A professor stood before his philosophy class and had some items in front of him.
When the class began, wordlessly, he picked up a very large and empty mayonnaise jar and fills it with golf balls.
He then asked the students if the jar was full. They agreed that it was.

The professor then picked up a box of pebbles and poured it into the jar. He shook the jar lightly. The pebbles rolled into the open areas between the golf balls.
He then asked the students again if the jar was full. They agreed it was.

The professor next picked up a box of sand and poured it into the jar. Of course, the sand filled up everything else.

He asked once more if the jar was full. The students responded with a unanimous “YES”.

The professor then produced two cups of coffee from under the table and poured the entire contents into the jar, effectively filling the empty space between the sand. The students laughed.

“Now,” said the professor, as the laughter subsided, “I want you to recognize that this jar represents your life. The golf balls are the important things – God, family,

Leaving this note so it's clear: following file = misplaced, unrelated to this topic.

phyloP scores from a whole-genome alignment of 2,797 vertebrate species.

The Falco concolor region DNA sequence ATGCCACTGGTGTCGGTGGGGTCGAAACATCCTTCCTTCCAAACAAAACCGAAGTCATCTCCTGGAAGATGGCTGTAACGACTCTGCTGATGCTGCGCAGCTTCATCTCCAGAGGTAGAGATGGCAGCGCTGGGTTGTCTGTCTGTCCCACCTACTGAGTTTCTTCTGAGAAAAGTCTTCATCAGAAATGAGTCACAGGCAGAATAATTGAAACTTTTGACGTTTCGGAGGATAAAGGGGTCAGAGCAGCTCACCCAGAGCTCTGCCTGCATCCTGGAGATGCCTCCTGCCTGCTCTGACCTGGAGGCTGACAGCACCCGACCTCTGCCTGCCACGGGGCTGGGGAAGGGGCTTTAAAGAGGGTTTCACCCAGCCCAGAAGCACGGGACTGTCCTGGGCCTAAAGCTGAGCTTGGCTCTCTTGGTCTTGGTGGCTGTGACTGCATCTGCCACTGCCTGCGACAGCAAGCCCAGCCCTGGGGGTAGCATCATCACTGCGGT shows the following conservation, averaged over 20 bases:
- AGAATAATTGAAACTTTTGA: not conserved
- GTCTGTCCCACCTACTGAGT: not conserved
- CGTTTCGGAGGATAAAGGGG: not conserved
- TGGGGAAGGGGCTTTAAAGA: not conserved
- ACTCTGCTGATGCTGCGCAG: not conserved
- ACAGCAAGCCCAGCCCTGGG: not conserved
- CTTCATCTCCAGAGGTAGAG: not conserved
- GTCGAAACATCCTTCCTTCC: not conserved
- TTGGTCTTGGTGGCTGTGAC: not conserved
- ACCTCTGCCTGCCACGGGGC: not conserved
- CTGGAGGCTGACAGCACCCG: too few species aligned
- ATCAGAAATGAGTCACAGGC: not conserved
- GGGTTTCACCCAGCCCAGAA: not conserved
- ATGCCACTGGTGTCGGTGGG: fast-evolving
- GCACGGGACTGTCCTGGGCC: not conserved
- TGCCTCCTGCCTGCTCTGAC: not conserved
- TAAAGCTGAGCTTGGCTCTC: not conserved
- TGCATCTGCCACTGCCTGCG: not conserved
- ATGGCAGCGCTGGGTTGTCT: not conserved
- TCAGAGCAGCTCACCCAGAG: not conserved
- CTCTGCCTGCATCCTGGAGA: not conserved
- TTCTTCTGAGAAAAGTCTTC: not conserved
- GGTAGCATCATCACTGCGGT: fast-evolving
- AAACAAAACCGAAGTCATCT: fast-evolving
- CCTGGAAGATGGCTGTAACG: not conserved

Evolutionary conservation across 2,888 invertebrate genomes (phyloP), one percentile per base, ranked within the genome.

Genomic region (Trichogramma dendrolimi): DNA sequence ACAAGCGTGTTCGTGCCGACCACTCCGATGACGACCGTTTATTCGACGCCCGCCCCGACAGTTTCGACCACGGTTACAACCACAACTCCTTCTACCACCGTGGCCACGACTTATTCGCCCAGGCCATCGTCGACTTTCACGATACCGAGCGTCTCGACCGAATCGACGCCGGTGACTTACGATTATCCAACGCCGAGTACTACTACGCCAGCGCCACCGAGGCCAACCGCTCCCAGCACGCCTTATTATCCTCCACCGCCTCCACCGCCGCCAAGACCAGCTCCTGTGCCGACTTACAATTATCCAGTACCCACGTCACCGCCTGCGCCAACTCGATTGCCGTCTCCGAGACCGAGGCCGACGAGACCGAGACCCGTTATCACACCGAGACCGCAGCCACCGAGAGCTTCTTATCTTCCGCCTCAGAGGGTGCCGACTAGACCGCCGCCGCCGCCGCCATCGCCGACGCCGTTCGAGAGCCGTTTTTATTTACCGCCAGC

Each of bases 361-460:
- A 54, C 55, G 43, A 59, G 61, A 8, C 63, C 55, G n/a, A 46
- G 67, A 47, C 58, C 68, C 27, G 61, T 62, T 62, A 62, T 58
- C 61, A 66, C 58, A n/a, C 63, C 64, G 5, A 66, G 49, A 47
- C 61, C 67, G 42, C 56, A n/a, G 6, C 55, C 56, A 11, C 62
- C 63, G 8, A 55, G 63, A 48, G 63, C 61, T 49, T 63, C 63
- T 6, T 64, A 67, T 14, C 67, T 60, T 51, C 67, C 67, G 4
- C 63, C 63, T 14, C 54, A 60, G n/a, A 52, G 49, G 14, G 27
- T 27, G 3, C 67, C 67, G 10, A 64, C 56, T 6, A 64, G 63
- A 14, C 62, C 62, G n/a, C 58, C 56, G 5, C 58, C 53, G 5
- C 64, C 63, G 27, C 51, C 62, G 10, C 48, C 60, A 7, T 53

children, health, friends, and favorite passions. Things, that if everything else was lost and only they remained, your life would still be full. The pebbles are the things that matter like your job, house, and car. The sand is everything else — the small stuff.” he said.
“If you put the sand into the jar first,” he continued, “There is no room for the pebbles or the golf balls. The same goes for life. If you spend all your time and energy on the small stuff, you will never have room for the things that are
important to you…” he told them.
“So… pay attention to the things that are critical to your happiness. Worship with your family. Play with your children. Take your partner out to dinner. Spend time with good friends. There will always be time to clean the house and fix the dripping tap. Take care of the golf balls first — the things that really matter. Set your priorities. The rest is just sand.”